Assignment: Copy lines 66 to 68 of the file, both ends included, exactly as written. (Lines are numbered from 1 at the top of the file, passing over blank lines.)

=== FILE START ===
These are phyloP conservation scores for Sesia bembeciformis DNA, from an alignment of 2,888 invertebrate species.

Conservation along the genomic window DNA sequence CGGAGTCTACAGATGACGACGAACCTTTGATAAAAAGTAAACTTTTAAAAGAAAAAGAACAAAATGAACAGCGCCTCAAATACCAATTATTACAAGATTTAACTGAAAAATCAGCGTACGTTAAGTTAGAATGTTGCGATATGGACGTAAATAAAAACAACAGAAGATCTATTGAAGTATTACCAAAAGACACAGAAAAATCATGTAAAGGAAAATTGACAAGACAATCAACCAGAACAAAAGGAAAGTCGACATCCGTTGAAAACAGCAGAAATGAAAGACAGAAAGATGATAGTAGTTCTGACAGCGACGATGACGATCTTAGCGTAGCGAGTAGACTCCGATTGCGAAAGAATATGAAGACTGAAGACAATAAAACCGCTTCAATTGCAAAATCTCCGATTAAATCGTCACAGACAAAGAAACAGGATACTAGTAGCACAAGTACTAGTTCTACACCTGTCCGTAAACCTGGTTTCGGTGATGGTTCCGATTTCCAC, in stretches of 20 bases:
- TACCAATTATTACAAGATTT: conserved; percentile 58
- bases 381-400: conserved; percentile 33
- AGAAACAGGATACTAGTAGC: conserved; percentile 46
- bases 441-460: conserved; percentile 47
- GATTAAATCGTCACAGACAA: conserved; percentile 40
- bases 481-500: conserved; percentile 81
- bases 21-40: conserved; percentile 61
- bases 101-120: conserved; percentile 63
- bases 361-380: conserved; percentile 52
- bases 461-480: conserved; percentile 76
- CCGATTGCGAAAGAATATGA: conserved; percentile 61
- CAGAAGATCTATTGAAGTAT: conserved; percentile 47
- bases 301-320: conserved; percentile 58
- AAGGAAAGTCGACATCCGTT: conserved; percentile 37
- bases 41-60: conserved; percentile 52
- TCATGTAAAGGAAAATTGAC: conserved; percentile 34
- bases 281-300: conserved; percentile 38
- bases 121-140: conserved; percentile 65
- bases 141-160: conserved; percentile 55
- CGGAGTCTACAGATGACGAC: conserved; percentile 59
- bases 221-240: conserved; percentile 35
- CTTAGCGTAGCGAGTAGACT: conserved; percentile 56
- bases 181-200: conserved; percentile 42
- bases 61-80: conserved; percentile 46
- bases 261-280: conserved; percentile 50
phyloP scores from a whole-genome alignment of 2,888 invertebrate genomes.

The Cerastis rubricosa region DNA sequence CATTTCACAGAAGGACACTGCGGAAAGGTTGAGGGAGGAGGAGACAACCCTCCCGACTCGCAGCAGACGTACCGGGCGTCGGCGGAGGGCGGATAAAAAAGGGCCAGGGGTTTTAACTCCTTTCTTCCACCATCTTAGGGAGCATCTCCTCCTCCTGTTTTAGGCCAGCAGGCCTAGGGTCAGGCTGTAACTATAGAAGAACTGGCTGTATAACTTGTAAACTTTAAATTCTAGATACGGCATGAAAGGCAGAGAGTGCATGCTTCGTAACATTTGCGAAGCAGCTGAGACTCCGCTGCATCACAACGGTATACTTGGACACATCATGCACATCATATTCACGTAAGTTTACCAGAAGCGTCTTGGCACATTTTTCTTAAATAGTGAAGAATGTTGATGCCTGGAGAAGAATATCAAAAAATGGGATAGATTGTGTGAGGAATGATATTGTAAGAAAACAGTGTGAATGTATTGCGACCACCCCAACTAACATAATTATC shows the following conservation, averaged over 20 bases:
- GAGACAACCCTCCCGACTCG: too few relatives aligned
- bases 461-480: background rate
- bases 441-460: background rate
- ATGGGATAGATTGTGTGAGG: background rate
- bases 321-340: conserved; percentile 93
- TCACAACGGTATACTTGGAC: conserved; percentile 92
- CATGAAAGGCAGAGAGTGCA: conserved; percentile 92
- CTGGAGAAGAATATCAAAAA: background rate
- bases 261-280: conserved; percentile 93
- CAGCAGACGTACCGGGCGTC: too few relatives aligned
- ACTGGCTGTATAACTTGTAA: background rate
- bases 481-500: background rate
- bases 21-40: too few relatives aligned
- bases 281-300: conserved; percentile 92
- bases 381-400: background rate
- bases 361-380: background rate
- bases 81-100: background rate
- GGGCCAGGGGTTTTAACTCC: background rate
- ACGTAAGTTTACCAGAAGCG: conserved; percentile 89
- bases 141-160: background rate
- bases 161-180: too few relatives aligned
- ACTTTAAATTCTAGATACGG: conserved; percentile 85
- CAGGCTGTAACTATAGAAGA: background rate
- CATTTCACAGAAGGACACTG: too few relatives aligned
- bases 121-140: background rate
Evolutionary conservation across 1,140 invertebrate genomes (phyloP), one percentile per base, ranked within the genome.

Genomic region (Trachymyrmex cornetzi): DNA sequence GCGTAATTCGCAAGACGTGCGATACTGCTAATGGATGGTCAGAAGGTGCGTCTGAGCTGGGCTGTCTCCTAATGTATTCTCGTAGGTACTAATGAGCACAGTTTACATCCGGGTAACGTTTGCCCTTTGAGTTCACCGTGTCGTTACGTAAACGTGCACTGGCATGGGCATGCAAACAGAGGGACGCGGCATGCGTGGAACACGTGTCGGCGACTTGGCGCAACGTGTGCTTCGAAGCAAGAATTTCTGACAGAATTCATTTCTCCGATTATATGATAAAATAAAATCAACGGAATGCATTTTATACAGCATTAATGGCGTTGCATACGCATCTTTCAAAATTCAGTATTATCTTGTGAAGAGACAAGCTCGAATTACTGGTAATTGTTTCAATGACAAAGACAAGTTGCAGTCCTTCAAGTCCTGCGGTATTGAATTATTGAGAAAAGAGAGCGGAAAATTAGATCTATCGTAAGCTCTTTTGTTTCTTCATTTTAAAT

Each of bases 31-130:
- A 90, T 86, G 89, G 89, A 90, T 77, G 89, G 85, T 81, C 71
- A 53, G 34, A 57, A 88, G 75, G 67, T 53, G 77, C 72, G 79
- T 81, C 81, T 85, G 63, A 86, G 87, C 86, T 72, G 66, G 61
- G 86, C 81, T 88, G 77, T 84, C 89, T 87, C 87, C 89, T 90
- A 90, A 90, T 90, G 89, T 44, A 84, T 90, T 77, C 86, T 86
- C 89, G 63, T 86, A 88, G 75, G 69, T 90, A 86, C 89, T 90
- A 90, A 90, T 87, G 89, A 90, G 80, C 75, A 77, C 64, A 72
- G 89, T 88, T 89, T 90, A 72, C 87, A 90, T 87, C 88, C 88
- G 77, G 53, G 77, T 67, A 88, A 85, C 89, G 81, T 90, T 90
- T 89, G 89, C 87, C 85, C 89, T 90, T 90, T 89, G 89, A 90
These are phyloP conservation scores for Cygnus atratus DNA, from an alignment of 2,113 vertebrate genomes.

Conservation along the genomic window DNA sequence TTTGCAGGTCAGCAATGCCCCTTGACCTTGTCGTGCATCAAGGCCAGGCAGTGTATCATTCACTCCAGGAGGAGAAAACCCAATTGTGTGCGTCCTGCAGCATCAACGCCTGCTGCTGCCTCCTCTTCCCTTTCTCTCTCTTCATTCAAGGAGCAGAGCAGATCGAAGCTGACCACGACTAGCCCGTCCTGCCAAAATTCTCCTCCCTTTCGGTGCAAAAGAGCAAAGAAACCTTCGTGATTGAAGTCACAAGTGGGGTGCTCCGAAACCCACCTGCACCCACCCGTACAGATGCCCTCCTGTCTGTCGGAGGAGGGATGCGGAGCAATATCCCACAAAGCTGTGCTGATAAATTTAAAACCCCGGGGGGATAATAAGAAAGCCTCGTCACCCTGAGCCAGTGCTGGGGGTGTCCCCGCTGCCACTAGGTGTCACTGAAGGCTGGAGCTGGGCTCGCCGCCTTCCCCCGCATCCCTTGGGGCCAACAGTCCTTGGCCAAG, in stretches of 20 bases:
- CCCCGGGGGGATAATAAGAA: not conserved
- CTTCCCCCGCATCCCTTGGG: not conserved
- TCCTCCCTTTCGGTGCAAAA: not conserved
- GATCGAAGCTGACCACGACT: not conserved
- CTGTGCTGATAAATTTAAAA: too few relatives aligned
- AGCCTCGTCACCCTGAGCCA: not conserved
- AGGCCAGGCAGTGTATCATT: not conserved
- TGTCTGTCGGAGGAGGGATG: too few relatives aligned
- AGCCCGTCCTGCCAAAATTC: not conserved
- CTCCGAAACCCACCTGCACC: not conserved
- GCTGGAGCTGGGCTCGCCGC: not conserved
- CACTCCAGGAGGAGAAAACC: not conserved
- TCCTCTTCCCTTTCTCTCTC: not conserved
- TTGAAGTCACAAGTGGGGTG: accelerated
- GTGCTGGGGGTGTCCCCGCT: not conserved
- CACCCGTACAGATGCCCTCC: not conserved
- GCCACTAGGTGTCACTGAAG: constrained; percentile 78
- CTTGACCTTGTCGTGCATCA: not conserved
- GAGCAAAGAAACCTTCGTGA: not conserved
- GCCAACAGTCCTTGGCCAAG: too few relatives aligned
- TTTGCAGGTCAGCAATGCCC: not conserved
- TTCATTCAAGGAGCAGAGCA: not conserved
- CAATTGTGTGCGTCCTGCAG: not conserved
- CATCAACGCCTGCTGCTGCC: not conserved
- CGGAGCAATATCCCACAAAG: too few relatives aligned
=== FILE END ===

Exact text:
- G 77, G 53, G 77, T 67, A 88, A 85, C 89, G 81, T 90, T 90
- T 89, G 89, C 87, C 85, C 89, T 90, T 90, T 89, G 89, A 90
These are phyloP conservation scores for Cygnus atratus DNA, from an alignment of 2,113 vertebrate genomes.